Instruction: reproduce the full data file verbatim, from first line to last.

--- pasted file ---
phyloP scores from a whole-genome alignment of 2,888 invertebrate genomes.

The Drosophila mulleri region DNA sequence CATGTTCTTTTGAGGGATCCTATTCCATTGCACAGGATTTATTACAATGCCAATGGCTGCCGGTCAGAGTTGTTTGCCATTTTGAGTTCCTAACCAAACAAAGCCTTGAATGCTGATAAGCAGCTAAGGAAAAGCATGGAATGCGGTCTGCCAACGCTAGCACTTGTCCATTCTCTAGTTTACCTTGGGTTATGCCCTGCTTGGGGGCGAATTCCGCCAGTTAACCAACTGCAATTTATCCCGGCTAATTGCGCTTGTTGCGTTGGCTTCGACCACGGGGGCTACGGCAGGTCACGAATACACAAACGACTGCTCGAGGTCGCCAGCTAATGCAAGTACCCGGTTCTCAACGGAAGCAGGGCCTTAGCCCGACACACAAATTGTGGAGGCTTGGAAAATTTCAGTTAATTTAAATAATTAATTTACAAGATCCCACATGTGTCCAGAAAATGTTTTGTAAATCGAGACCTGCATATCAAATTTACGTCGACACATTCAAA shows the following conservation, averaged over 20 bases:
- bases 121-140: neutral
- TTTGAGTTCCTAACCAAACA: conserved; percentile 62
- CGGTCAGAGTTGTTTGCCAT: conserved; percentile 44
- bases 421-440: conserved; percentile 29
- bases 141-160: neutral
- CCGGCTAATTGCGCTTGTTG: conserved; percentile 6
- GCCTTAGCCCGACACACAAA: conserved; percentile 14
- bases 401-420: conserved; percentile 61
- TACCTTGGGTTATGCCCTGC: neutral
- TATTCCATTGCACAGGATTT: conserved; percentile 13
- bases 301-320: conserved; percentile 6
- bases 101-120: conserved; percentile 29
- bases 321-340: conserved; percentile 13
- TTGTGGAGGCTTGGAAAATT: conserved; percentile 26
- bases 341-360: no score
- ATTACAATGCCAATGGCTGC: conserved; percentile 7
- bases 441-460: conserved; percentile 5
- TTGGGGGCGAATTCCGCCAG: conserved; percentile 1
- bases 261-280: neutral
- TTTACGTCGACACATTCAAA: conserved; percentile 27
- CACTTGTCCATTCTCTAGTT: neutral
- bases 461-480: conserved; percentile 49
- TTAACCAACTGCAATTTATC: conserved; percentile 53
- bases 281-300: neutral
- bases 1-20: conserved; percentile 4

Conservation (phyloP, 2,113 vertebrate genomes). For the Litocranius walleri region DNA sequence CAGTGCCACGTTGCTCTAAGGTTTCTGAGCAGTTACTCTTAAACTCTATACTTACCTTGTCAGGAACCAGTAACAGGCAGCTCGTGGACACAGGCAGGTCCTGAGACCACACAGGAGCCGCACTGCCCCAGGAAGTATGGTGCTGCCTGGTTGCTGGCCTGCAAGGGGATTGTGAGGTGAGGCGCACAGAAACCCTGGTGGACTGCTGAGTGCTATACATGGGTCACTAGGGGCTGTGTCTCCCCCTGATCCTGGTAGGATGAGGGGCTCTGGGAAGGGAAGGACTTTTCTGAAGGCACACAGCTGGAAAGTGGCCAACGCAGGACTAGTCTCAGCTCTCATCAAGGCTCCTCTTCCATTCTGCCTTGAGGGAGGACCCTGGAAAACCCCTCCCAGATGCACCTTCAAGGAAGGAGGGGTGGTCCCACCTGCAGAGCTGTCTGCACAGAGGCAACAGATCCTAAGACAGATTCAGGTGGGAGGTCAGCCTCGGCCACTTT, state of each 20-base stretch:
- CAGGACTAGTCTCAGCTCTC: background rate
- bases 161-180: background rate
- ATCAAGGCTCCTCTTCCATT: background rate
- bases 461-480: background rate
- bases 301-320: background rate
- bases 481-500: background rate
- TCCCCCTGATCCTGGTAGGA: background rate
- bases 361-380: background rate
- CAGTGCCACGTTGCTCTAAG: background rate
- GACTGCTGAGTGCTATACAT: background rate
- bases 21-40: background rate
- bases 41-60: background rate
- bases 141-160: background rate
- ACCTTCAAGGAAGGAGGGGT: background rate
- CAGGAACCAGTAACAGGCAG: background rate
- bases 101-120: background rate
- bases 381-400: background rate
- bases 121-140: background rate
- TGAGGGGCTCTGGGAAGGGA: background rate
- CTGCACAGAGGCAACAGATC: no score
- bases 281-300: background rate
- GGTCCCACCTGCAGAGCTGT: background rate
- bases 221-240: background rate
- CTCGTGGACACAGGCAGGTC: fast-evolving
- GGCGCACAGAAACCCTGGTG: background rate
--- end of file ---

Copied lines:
phyloP scores from a whole-genome alignment of 2,888 invertebrate genomes.

The Drosophila mulleri region DNA sequence CATGTTCTTTTGAGGGATCCTATTCCATTGCACAGGATTTATTACAATGCCAATGGCTGCCGGTCAGAGTTGTTTGCCATTTTGAGTTCCTAACCAAACAAAGCCTTGAATGCTGATAAGCAGCTAAGGAAAAGCATGGAATGCGGTCTGCCAACGCTAGCACTTGTCCATTCTCTAGTTTACCTTGGGTTATGCCCTGCTTGGGGGCGAATTCCGCCAGTTAACCAACTGCAATTTATCCCGGCTAATTGCGCTTGTTGCGTTGGCTTCGACCACGGGGGCTACGGCAGGTCACGAATACACAAACGACTGCTCGAGGTCGCCAGCTAATGCAAGTACCCGGTTCTCAACGGAAGCAGGGCCTTAGCCCGACACACAAATTGTGGAGGCTTGGAAAATTTCAGTTAATTTAAATAATTAATTTACAAGATCCCACATGTGTCCAGAAAATGTTTTGTAAATCGAGACCTGCATATCAAATTTACGTCGACACATTCAAA shows the following conservation, averaged over 20 bases:
- bases 121-140: neutral
- TTTGAGTTCCTAACCAAACA: conserved; percentile 62
- CGGTCAGAGTTGTTTGCCAT: conserved; percentile 44
- bases 421-440: conserved; percentile 29
- bases 141-160: neutral
- CCGGCTAATTGCGCTTGTTG: conserved; percentile 6
- GCCTTAGCCCGACACACAAA: conserved; percentile 14
- bases 401-420: conserved; percentile 61
- TACCTTGGGTTATGCCCTGC: neutral
- TATTCCATTGCACAGGATTT: conserved; percentile 13
- bases 301-320: conserved; percentile 6
- bases 101-120: conserved; percentile 29
- bases 321-340: conserved; percentile 13
- TTGTGGAGGCTTGGAAAATT: conserved; percentile 26
- bases 341-360: no score
- ATTACAATGCCAATGGCTGC: conserved; percentile 7
- bases 441-460: conserved; percentile 5
- TTGGGGGCGAATTCCGCCAG: conserved; percentile 1
- bases 261-280: neutral
- TTTACGTCGACACATTCAAA: conserved; percentile 27
- CACTTGTCCATTCTCTAGTT: neutral
- bases 461-480: conserved; percentile 49
- TTAACCAACTGCAATTTATC: conserved; percentile 53
- bases 281-300: neutral
- bases 1-20: conserved; percentile 4

Conservation (phyloP, 2,113 vertebrate genomes). For the Litocranius walleri region DNA sequence CAGTGCCACGTTGCTCTAAGGTTTCTGAGCAGTTACTCTTAAACTCTATACTTACCTTGTCAGGAACCAGTAACAGGCAGCTCGTGGACACAGGCAGGTCCTGAGACCACACAGGAGCCGCACTGCCCCAGGAAGTATGGTGCTGCCTGGTTGCTGGCCTGCAAGGGGATTGTGAGGTGAGGCGCACAGAAACCCTGGTGGACTGCTGAGTGCTATACATGGGTCACTAGGGGCTGTGTCTCCCCCTGATCCTGGTAGGATGAGGGGCTCTGGGAAGGGAAGGACTTTTCTGAAGGCACACAGCTGGAAAGTGGCCAACGCAGGACTAGTCTCAGCTCTCATCAAGGCTCCTCTTCCATTCTGCCTTGAGGGAGGACCCTGGAAAACCCCTCCCAGATGCACCTTCAAGGAAGGAGGGGTGGTCCCACCTGCAGAGCTGTCTGCACAGAGGCAACAGATCCTAAGACAGATTCAGGTGGGAGGTCAGCCTCGGCCACTTT, state of each 20-base stretch:
- CAGGACTAGTCTCAGCTCTC: background rate
- bases 161-180: background rate
- ATCAAGGCTCCTCTTCCATT: background rate
- bases 461-480: background rate
- bases 301-320: background rate
- bases 481-500: background rate
- TCCCCCTGATCCTGGTAGGA: background rate
- bases 361-380: background rate
- CAGTGCCACGTTGCTCTAAG: background rate
- GACTGCTGAGTGCTATACAT: background rate
- bases 21-40: background rate
- bases 41-60: background rate
- bases 141-160: background rate
- ACCTTCAAGGAAGGAGGGGT: background rate
- CAGGAACCAGTAACAGGCAG: background rate
- bases 101-120: background rate
- bases 381-400: background rate
- bases 121-140: background rate
- TGAGGGGCTCTGGGAAGGGA: background rate
- CTGCACAGAGGCAACAGATC: no score
- bases 281-300: background rate
- GGTCCCACCTGCAGAGCTGT: background rate
- bases 221-240: background rate
- CTCGTGGACACAGGCAGGTC: fast-evolving
- GGCGCACAGAAACCCTGGTG: background rate